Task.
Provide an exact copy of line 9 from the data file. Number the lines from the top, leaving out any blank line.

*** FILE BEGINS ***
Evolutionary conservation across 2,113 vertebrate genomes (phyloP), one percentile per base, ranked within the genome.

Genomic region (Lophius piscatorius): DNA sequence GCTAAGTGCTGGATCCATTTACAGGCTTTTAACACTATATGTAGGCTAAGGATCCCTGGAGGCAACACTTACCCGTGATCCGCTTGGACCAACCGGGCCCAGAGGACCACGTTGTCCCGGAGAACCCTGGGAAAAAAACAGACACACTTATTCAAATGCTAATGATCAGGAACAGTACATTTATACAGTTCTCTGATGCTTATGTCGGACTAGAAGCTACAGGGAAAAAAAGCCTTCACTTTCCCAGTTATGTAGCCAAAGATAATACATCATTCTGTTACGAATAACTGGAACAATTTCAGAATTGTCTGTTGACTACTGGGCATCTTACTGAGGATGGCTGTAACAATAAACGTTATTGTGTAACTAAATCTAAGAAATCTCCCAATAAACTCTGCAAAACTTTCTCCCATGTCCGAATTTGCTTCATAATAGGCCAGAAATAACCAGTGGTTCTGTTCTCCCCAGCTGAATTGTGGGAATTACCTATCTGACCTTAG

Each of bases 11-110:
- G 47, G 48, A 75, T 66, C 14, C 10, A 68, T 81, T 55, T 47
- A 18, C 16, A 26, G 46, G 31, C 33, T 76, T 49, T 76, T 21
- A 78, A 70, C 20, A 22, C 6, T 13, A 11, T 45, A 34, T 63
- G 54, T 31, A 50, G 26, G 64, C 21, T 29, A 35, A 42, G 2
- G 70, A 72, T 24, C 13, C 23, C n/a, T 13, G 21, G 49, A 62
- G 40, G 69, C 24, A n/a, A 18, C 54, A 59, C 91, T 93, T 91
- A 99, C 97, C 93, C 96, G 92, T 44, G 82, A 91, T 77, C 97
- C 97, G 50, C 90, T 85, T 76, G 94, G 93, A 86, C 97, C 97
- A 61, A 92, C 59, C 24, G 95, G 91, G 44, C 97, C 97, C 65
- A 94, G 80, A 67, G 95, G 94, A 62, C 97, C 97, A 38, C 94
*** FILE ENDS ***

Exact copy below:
- G 40, G 69, C 24, A n/a, A 18, C 54, A 59, C 91, T 93, T 91